According to local media, prosecutors in Milan had opened an inquiry into “persons unknown” related to Amazon after a specific communication came from the national tax agency.

wpid-Amazon.jpg Italian financial police were also looking into the domestic activities of the e-commerce giant, which has its European headquarters in Luxembourg.

In a separate case, Italy’s Revenue Agency would also be negotiating with Google a possible deal “in order to close a litigation on alleged tax evasion in the country by the California-based multinational.”

The amount of Google’s alleged tax evasion in Italy would be around 1 billion euros. The news about the closer scrutiny on Amazon and Google’s corporate tax policies came after Italy’s tax authorities succeeded in striking a deal with the Apple’s Italian subsidiary.

Apple agreed to pay 318 million euros (345.8 million U.S. dollars) to settle a probe into its tax arrangement in the country launched in 2013. The company had always denied any wrongdoing.

The agreement between Italy and Apple was first reported by La Repubblica daily last week and was confirmed by the Italian tax authorities.

According to the revenue agency, Apple had failed to correctly declare its earnings in the country from 2008 to 2013, and should have paid some 879 million euros in taxes over that period.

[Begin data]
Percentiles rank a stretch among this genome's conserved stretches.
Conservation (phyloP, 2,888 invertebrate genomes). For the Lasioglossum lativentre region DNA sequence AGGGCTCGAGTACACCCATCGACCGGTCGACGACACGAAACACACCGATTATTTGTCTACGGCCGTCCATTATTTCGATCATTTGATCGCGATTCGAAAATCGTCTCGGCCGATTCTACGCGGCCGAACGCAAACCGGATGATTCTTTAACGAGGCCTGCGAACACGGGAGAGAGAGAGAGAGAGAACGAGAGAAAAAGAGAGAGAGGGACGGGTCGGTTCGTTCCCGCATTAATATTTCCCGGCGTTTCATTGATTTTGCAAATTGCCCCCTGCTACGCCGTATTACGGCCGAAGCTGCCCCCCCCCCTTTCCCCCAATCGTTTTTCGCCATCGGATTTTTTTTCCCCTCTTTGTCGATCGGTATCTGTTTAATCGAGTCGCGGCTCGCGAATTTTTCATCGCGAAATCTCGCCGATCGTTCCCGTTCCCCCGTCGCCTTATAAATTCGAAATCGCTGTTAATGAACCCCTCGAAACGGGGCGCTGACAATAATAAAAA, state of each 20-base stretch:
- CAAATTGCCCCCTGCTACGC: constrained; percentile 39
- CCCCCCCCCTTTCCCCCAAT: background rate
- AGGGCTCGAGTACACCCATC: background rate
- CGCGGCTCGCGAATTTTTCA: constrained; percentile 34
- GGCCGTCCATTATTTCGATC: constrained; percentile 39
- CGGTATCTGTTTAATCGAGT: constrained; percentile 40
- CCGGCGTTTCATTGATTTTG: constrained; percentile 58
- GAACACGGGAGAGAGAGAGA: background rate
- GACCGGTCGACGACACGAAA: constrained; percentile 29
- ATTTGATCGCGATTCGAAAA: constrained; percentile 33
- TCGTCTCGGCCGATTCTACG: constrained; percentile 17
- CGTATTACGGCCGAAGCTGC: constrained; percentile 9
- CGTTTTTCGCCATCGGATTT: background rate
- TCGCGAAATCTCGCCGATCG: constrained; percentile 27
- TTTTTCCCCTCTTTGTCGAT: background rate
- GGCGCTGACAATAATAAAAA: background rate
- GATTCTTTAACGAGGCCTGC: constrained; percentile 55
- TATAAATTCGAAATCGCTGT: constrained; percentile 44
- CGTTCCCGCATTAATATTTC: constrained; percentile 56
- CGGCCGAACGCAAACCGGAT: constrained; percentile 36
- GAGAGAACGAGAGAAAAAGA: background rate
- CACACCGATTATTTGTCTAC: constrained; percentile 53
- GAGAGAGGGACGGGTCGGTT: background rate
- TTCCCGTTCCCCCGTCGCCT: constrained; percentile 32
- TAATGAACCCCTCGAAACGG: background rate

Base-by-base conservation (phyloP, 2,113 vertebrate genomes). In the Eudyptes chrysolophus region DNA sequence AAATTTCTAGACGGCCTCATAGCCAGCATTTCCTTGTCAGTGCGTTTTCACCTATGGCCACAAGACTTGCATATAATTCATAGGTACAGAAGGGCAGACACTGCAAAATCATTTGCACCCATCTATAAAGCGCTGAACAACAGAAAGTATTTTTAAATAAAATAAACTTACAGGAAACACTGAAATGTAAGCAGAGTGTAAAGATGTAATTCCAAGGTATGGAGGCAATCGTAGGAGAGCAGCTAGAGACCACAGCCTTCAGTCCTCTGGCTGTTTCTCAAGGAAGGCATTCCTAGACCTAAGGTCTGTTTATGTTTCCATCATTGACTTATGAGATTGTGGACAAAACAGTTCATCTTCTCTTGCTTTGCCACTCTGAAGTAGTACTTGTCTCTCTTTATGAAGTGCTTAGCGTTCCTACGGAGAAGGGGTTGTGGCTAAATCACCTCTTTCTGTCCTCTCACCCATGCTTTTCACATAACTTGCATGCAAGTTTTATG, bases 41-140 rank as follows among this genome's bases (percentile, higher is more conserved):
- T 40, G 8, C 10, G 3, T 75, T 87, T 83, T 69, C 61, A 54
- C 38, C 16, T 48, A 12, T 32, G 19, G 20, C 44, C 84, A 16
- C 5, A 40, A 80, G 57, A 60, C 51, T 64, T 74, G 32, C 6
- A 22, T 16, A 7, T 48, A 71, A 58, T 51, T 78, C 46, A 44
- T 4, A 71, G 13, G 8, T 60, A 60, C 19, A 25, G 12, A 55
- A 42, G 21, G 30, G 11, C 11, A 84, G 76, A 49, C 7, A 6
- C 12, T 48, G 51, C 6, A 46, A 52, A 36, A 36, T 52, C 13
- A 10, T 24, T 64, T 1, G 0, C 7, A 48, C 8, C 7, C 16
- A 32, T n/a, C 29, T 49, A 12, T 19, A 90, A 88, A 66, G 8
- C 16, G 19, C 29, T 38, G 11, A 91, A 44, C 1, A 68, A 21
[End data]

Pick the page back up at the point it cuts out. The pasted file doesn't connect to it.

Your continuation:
Apple and several other multinationals have based their European headquarters in Ireland, whose corporation tax rate is the lowest among the European Union (EU) member states.

Such practice from big companies has drawn criticism across Europe, and the Irish government has come under growing pressure from the EU for change of its tax policy, which would allegedly allow the firms to avoid paying their taxes in the country where profits are generated.

The agreement with Apple was the first of its kind, and hit the headlines in Italy last week. But the tax authorities did not officially comment on it. Yet, the deal was seen as a relevant international precedent that might lead to the regularization of the relationship between Italy and multinational companies in the same sector, according to prosecutors in Milan.

The U.S. tech giant also did not comment on the deal. Yet, Apple’s chief executive Tim Cook recently dismissed accusations that the company was avoiding taxes in the United States by keeping much of its cash outside the country. “Apple pays every tax dollar we owe,” Cook said.

With regards to Google, Italy’s Revenue Agency would be discussing a possible deal with the company “on the same basis of that with Apple,” and amounting to about 150 million euros, according to La Repubblica.

Prosecutors in Milan announced the opening of an investigation over Google’s alleged violation of tax laws last February. (1 euro = 1.09 U.S. dollars) Enditem

Source: Xinhua


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